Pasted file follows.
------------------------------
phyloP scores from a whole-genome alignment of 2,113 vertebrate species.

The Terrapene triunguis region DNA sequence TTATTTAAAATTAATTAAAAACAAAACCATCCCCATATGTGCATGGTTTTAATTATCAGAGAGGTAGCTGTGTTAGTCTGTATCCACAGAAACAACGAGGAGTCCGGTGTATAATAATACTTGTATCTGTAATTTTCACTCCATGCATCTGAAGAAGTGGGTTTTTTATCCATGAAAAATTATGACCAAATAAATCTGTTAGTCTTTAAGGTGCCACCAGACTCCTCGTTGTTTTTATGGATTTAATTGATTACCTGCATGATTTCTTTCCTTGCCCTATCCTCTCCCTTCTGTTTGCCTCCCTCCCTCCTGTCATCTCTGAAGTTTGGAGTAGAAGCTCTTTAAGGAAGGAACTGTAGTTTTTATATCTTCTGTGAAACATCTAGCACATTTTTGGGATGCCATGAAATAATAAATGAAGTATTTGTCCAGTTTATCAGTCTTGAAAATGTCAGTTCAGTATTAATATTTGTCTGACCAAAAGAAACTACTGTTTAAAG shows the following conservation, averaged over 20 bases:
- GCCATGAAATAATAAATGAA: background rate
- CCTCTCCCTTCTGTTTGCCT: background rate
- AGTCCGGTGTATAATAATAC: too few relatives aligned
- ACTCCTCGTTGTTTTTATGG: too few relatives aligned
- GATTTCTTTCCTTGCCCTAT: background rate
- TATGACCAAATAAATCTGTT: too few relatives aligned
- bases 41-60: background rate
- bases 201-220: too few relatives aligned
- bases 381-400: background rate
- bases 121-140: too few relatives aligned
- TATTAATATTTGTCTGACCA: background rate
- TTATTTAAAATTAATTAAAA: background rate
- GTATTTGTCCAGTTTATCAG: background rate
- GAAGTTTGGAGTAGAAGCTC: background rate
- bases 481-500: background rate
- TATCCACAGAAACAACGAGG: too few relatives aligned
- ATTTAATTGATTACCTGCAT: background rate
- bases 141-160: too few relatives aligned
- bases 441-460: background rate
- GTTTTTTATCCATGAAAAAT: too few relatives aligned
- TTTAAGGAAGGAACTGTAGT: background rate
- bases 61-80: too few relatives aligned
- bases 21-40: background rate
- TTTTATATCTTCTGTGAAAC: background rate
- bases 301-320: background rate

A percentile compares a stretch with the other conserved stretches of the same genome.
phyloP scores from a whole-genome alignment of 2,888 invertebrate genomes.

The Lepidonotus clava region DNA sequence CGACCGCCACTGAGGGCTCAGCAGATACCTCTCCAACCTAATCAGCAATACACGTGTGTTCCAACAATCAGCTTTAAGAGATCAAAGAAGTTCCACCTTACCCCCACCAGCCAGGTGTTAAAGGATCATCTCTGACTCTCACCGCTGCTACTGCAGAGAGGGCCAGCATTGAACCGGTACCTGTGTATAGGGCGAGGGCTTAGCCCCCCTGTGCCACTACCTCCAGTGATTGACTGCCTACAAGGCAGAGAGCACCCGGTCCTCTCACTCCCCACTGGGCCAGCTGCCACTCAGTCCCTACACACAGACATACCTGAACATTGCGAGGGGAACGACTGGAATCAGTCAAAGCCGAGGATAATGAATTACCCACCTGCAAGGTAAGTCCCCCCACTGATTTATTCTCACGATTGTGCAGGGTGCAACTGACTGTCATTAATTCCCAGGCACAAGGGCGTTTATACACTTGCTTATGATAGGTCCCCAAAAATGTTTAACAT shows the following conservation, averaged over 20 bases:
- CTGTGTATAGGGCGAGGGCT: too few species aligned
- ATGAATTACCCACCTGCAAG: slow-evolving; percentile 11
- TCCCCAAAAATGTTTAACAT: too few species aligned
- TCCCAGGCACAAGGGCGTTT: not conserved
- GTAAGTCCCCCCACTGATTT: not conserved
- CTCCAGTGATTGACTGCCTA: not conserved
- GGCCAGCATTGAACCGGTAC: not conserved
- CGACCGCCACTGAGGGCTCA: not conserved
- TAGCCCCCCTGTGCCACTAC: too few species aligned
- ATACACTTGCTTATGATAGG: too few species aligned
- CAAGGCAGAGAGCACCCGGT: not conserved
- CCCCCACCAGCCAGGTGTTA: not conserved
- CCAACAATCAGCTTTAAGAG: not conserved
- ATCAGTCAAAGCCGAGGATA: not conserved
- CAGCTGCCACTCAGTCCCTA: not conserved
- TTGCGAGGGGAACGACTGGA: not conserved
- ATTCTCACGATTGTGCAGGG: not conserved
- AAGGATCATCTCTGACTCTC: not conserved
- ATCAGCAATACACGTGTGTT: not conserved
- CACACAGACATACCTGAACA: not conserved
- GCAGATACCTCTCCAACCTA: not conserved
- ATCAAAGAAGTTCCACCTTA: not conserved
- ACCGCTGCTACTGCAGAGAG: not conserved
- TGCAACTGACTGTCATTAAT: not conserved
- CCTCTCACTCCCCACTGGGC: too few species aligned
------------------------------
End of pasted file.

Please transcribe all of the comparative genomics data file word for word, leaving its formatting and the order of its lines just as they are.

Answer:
phyloP scores from a whole-genome alignment of 2,113 vertebrate species.

The Terrapene triunguis region DNA sequence TTATTTAAAATTAATTAAAAACAAAACCATCCCCATATGTGCATGGTTTTAATTATCAGAGAGGTAGCTGTGTTAGTCTGTATCCACAGAAACAACGAGGAGTCCGGTGTATAATAATACTTGTATCTGTAATTTTCACTCCATGCATCTGAAGAAGTGGGTTTTTTATCCATGAAAAATTATGACCAAATAAATCTGTTAGTCTTTAAGGTGCCACCAGACTCCTCGTTGTTTTTATGGATTTAATTGATTACCTGCATGATTTCTTTCCTTGCCCTATCCTCTCCCTTCTGTTTGCCTCCCTCCCTCCTGTCATCTCTGAAGTTTGGAGTAGAAGCTCTTTAAGGAAGGAACTGTAGTTTTTATATCTTCTGTGAAACATCTAGCACATTTTTGGGATGCCATGAAATAATAAATGAAGTATTTGTCCAGTTTATCAGTCTTGAAAATGTCAGTTCAGTATTAATATTTGTCTGACCAAAAGAAACTACTGTTTAAAG shows the following conservation, averaged over 20 bases:
- GCCATGAAATAATAAATGAA: background rate
- CCTCTCCCTTCTGTTTGCCT: background rate
- AGTCCGGTGTATAATAATAC: too few relatives aligned
- ACTCCTCGTTGTTTTTATGG: too few relatives aligned
- GATTTCTTTCCTTGCCCTAT: background rate
- TATGACCAAATAAATCTGTT: too few relatives aligned
- bases 41-60: background rate
- bases 201-220: too few relatives aligned
- bases 381-400: background rate
- bases 121-140: too few relatives aligned
- TATTAATATTTGTCTGACCA: background rate
- TTATTTAAAATTAATTAAAA: background rate
- GTATTTGTCCAGTTTATCAG: background rate
- GAAGTTTGGAGTAGAAGCTC: background rate
- bases 481-500: background rate
- TATCCACAGAAACAACGAGG: too few relatives aligned
- ATTTAATTGATTACCTGCAT: background rate
- bases 141-160: too few relatives aligned
- bases 441-460: background rate
- GTTTTTTATCCATGAAAAAT: too few relatives aligned
- TTTAAGGAAGGAACTGTAGT: background rate
- bases 61-80: too few relatives aligned
- bases 21-40: background rate
- TTTTATATCTTCTGTGAAAC: background rate
- bases 301-320: background rate

A percentile compares a stretch with the other conserved stretches of the same genome.
phyloP scores from a whole-genome alignment of 2,888 invertebrate genomes.

The Lepidonotus clava region DNA sequence CGACCGCCACTGAGGGCTCAGCAGATACCTCTCCAACCTAATCAGCAATACACGTGTGTTCCAACAATCAGCTTTAAGAGATCAAAGAAGTTCCACCTTACCCCCACCAGCCAGGTGTTAAAGGATCATCTCTGACTCTCACCGCTGCTACTGCAGAGAGGGCCAGCATTGAACCGGTACCTGTGTATAGGGCGAGGGCTTAGCCCCCCTGTGCCACTACCTCCAGTGATTGACTGCCTACAAGGCAGAGAGCACCCGGTCCTCTCACTCCCCACTGGGCCAGCTGCCACTCAGTCCCTACACACAGACATACCTGAACATTGCGAGGGGAACGACTGGAATCAGTCAAAGCCGAGGATAATGAATTACCCACCTGCAAGGTAAGTCCCCCCACTGATTTATTCTCACGATTGTGCAGGGTGCAACTGACTGTCATTAATTCCCAGGCACAAGGGCGTTTATACACTTGCTTATGATAGGTCCCCAAAAATGTTTAACAT shows the following conservation, averaged over 20 bases:
- CTGTGTATAGGGCGAGGGCT: too few species aligned
- ATGAATTACCCACCTGCAAG: slow-evolving; percentile 11
- TCCCCAAAAATGTTTAACAT: too few species aligned
- TCCCAGGCACAAGGGCGTTT: not conserved
- GTAAGTCCCCCCACTGATTT: not conserved
- CTCCAGTGATTGACTGCCTA: not conserved
- GGCCAGCATTGAACCGGTAC: not conserved
- CGACCGCCACTGAGGGCTCA: not conserved
- TAGCCCCCCTGTGCCACTAC: too few species aligned
- ATACACTTGCTTATGATAGG: too few species aligned
- CAAGGCAGAGAGCACCCGGT: not conserved
- CCCCCACCAGCCAGGTGTTA: not conserved
- CCAACAATCAGCTTTAAGAG: not conserved
- ATCAGTCAAAGCCGAGGATA: not conserved
- CAGCTGCCACTCAGTCCCTA: not conserved
- TTGCGAGGGGAACGACTGGA: not conserved
- ATTCTCACGATTGTGCAGGG: not conserved
- AAGGATCATCTCTGACTCTC: not conserved
- ATCAGCAATACACGTGTGTT: not conserved
- CACACAGACATACCTGAACA: not conserved
- GCAGATACCTCTCCAACCTA: not conserved
- ATCAAAGAAGTTCCACCTTA: not conserved
- ACCGCTGCTACTGCAGAGAG: not conserved
- TGCAACTGACTGTCATTAAT: not conserved
- CCTCTCACTCCCCACTGGGC: too few species aligned